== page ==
SOURCE: San Diego Tribune

DATE: August 2, 2018

SNIP: The sea surface temperature at the Scripps Pier in La Jolla hit 78.6 degrees on Wednesday, the highest reading in the pier’s 102-year history, according to UC San Diego’s Scripps Institution of Oceanography.

The reading broke the previous record of 78.4 degrees, which was set in 1931.

Scripps Oceanography officials say that local ocean temperatures have been running above normal for several days at that spot, but the record was not broken until Wednesday.

The institute has been taking sea surface temperatures there since August 1916 as part of its scientific research.

Ocean temperatures also have been above average along the entire San Diego County coastline for much of the summer, and the reason isn’t clear. The region is not experiencing an El Nino, which tends to produce very warm ocean temperatures in the summer and fall.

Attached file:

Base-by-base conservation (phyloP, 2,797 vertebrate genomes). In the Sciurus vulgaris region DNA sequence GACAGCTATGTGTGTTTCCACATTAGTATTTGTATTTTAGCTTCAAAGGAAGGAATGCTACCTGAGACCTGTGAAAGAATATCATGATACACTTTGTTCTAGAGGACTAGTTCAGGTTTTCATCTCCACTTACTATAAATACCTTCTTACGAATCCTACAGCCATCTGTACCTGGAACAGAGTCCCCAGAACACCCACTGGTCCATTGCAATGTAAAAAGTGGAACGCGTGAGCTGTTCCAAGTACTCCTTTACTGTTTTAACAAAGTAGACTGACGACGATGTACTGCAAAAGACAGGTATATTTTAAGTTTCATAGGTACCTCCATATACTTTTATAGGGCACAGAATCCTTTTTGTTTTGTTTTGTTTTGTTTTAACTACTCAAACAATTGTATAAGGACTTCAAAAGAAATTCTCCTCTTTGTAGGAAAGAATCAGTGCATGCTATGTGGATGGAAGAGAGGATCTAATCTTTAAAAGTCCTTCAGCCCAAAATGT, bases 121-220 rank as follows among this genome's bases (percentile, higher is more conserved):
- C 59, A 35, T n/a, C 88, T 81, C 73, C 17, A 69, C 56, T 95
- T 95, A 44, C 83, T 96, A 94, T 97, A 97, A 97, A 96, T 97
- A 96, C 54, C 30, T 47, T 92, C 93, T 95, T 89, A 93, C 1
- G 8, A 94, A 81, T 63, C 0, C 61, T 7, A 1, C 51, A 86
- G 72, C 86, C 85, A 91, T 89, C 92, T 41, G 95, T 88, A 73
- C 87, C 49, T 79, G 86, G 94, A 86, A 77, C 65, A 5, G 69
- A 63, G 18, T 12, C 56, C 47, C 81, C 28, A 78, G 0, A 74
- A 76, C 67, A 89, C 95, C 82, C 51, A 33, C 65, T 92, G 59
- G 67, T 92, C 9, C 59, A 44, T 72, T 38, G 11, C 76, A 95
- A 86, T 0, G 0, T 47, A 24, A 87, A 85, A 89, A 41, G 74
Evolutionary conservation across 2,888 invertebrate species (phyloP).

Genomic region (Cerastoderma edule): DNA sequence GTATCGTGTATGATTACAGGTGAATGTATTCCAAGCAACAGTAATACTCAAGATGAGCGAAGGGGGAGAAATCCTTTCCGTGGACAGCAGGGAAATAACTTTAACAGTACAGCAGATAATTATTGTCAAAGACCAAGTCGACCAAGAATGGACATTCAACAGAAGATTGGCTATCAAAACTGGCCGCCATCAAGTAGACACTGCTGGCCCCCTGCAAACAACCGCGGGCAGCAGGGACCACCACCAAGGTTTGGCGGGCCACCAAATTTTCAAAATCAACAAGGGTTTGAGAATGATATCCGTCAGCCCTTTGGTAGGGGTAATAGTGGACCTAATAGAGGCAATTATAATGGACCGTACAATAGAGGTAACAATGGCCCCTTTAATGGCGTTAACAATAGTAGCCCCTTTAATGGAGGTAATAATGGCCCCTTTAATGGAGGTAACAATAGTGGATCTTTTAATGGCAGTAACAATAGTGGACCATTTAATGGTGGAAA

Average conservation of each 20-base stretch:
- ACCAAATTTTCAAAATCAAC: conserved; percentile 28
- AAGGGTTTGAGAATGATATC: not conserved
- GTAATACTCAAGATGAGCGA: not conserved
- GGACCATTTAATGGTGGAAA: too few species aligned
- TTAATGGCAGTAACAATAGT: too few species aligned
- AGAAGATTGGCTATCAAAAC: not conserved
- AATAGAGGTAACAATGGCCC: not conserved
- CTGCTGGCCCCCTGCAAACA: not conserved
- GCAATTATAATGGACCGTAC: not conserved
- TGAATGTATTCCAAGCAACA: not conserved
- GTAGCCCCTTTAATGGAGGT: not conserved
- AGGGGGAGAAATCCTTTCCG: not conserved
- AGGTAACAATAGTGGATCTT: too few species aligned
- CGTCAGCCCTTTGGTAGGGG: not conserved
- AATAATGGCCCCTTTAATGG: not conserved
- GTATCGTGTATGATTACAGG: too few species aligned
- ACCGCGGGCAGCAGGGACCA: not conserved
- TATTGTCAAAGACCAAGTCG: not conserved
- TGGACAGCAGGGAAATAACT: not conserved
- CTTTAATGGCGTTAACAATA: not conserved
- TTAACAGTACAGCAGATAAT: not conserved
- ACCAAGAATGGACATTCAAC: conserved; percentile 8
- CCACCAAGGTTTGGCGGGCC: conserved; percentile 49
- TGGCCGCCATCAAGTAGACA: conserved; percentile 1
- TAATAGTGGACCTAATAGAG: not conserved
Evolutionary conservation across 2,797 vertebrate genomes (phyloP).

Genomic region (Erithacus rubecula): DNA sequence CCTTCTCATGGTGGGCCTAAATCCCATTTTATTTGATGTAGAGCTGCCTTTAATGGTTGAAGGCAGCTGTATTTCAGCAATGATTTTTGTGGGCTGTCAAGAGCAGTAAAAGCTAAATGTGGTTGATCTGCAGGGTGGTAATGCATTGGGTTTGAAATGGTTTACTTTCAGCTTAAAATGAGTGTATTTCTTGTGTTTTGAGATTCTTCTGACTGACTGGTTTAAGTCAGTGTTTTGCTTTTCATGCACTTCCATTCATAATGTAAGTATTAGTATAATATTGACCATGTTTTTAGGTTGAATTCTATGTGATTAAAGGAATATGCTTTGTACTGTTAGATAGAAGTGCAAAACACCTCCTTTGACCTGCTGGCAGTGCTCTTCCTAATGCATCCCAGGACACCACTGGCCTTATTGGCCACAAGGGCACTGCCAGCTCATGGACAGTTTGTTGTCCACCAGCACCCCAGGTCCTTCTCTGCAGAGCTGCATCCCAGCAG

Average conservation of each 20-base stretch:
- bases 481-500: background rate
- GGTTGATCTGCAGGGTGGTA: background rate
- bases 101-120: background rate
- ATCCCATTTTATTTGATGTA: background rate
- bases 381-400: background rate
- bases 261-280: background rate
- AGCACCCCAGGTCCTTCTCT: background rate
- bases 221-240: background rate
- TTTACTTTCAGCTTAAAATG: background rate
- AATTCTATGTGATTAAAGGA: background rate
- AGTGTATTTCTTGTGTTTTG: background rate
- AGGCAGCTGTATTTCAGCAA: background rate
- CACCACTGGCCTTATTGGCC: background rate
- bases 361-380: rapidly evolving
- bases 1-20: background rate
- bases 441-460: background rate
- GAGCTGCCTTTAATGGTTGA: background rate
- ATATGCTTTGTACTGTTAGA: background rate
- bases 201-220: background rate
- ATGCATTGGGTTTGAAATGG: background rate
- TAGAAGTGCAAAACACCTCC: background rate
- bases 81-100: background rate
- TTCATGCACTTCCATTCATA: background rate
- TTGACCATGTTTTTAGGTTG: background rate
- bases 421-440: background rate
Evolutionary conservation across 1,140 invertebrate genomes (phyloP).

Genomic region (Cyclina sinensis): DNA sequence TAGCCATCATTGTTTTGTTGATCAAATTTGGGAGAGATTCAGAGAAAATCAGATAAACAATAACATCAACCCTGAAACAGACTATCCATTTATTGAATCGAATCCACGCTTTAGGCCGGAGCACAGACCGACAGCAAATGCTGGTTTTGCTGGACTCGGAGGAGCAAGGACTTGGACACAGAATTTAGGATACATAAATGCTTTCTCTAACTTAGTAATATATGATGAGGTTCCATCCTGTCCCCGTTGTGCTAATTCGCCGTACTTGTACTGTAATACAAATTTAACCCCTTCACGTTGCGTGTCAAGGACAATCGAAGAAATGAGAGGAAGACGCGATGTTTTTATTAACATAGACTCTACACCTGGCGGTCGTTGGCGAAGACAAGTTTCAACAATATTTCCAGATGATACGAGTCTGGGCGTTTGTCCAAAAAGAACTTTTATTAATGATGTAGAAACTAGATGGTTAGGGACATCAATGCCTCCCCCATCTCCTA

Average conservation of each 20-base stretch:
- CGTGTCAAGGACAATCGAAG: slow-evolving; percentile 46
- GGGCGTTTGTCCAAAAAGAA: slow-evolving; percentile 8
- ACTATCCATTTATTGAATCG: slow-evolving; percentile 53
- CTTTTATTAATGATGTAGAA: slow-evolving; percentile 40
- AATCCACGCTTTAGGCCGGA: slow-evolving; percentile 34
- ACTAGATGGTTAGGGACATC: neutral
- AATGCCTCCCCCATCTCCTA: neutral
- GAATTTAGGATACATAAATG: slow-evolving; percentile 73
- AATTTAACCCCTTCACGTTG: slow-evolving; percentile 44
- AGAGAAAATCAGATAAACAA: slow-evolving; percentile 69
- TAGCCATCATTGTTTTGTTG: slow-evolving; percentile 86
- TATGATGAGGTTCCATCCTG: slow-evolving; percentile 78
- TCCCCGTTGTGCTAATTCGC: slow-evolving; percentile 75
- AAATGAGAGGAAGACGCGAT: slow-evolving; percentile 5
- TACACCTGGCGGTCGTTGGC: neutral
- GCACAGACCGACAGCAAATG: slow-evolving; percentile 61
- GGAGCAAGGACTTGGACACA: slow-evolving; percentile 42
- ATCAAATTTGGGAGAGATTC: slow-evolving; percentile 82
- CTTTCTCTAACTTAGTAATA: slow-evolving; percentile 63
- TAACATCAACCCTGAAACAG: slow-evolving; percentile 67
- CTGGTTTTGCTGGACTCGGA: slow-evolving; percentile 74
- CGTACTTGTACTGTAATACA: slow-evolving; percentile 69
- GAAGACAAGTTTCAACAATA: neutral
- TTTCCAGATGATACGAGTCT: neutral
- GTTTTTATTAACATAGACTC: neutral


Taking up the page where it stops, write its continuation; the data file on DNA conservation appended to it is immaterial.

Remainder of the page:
Daniel Rudnick, a Scripps oceanographer, said Thursday, “Southern California coastal waters have been anomalously warm since the beginning of 2014, when we experienced a marine heatwave.

“This event was popularly known as ‘the blob’. The following year, during 2015-2016, we had one of the strongest El Nino’s of the the last few decades and the local ocean continued warming.

“Since then SoCal waters are still anomalously warm — that is the water has not returned to temperatures that were normal in the previous seven years.’’